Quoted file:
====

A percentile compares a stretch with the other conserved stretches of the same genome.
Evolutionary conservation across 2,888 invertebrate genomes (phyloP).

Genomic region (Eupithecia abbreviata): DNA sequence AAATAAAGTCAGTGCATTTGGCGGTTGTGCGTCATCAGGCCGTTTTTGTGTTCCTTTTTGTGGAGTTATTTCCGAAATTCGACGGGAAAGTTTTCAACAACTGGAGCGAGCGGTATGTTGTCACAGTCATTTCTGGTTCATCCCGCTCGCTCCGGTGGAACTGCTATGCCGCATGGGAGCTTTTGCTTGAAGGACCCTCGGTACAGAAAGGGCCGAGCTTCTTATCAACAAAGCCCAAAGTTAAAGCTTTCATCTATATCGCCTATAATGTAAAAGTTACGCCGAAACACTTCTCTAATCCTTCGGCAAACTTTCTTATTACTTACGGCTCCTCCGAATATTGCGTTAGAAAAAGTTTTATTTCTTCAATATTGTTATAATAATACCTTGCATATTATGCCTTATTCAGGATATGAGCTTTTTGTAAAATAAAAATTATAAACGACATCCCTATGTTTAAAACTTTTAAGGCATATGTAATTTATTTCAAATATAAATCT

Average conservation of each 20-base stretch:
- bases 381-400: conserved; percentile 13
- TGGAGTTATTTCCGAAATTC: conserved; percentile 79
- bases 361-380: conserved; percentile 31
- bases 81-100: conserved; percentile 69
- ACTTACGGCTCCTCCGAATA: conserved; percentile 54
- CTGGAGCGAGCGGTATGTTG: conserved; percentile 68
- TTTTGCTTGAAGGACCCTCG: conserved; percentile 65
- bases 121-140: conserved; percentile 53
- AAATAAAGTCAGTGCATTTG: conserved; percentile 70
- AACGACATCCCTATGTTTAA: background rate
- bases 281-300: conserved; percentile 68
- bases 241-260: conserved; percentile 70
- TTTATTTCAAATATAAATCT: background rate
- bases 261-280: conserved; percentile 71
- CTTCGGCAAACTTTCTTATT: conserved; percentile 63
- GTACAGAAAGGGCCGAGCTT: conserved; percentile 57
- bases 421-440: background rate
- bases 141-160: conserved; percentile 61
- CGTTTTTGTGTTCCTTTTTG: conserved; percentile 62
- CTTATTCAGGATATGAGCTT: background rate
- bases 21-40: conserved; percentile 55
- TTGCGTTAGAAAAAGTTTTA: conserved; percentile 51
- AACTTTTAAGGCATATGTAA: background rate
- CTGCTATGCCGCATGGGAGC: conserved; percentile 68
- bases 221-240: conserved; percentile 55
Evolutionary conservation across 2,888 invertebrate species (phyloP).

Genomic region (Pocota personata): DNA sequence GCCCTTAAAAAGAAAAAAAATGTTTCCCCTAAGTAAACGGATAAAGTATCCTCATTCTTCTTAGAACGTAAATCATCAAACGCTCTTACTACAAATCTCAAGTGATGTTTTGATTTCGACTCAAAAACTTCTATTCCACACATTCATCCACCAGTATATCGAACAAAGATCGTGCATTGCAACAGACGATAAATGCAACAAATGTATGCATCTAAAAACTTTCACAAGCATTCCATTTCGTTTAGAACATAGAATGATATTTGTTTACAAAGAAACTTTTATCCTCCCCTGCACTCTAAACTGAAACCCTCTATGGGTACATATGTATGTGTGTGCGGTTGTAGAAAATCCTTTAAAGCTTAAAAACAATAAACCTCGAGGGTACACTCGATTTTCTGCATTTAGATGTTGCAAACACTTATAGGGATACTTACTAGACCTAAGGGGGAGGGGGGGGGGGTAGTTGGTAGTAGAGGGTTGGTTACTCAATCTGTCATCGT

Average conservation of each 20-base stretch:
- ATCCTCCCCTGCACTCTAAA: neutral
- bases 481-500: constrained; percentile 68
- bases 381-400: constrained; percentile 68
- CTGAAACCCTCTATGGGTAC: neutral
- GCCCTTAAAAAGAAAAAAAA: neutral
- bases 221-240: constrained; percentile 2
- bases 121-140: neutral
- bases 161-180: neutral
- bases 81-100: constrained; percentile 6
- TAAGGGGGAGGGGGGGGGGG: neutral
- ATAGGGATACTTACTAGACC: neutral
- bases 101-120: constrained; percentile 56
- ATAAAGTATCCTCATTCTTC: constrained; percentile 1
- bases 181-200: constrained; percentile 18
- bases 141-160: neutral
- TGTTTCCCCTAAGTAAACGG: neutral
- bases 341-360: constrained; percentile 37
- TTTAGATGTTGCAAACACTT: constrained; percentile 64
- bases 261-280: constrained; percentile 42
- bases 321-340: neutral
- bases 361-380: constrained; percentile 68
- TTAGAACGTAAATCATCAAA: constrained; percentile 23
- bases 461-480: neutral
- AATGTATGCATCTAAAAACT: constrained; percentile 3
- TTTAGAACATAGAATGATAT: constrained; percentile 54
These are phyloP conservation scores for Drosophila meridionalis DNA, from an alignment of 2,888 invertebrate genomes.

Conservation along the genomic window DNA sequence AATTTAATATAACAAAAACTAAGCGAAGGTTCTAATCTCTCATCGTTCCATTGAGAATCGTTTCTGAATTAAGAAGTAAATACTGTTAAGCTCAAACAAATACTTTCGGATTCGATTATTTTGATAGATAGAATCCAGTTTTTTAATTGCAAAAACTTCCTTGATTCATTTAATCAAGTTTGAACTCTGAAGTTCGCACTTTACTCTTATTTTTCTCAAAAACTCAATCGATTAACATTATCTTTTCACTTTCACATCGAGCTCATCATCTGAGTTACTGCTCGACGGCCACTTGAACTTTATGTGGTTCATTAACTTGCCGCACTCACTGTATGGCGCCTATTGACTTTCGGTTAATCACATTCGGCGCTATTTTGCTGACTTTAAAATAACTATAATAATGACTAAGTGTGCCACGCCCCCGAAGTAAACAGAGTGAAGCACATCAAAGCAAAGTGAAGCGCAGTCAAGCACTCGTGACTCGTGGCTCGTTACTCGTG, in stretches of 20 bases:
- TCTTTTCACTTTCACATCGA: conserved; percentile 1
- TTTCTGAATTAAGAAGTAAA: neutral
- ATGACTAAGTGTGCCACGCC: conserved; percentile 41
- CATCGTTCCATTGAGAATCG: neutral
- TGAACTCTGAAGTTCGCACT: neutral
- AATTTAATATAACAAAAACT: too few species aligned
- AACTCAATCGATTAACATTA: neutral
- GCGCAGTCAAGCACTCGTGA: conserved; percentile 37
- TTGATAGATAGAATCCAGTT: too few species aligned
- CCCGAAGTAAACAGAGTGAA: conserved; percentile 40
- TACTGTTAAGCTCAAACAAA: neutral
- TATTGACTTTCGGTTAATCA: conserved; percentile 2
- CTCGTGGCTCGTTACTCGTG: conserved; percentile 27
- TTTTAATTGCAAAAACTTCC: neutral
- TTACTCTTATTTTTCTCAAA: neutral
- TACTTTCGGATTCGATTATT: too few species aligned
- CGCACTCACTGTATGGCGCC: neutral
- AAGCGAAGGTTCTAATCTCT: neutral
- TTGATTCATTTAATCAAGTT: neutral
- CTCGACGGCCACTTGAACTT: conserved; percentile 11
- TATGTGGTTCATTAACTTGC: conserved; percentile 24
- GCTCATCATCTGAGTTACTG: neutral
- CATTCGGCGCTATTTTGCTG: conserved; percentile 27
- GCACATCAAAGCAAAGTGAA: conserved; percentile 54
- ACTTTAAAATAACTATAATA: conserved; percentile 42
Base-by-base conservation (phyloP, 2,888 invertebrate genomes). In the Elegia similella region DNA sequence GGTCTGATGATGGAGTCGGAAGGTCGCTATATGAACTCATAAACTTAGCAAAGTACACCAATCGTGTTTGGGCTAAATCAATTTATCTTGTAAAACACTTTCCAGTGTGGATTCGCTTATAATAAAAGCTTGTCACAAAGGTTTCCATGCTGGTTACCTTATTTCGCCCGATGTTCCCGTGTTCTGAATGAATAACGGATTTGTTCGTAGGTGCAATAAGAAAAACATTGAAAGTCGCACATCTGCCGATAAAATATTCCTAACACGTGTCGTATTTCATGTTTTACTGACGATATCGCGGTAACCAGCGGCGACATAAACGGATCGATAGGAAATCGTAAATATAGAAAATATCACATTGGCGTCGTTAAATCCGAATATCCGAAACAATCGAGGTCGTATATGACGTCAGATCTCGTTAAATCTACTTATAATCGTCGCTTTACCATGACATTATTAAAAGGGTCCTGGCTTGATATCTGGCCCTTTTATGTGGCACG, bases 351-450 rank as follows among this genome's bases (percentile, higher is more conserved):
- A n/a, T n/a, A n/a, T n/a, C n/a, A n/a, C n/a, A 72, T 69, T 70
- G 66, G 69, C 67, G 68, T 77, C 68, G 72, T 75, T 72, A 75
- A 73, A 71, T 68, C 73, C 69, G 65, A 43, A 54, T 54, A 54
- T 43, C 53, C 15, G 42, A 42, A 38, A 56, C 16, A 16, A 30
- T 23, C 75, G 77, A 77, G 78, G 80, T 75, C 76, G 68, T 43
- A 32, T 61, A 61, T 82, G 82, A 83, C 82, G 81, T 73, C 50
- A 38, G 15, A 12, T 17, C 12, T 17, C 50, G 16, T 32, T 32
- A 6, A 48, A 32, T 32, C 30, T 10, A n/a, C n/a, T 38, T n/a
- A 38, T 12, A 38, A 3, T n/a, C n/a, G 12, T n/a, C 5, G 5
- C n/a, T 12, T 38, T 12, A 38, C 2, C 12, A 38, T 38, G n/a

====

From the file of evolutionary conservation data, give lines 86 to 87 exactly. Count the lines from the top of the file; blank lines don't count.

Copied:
- A n/a, T n/a, A n/a, T n/a, C n/a, A n/a, C n/a, A 72, T 69, T 70
- G 66, G 69, C 67, G 68, T 77, C 68, G 72, T 75, T 72, A 75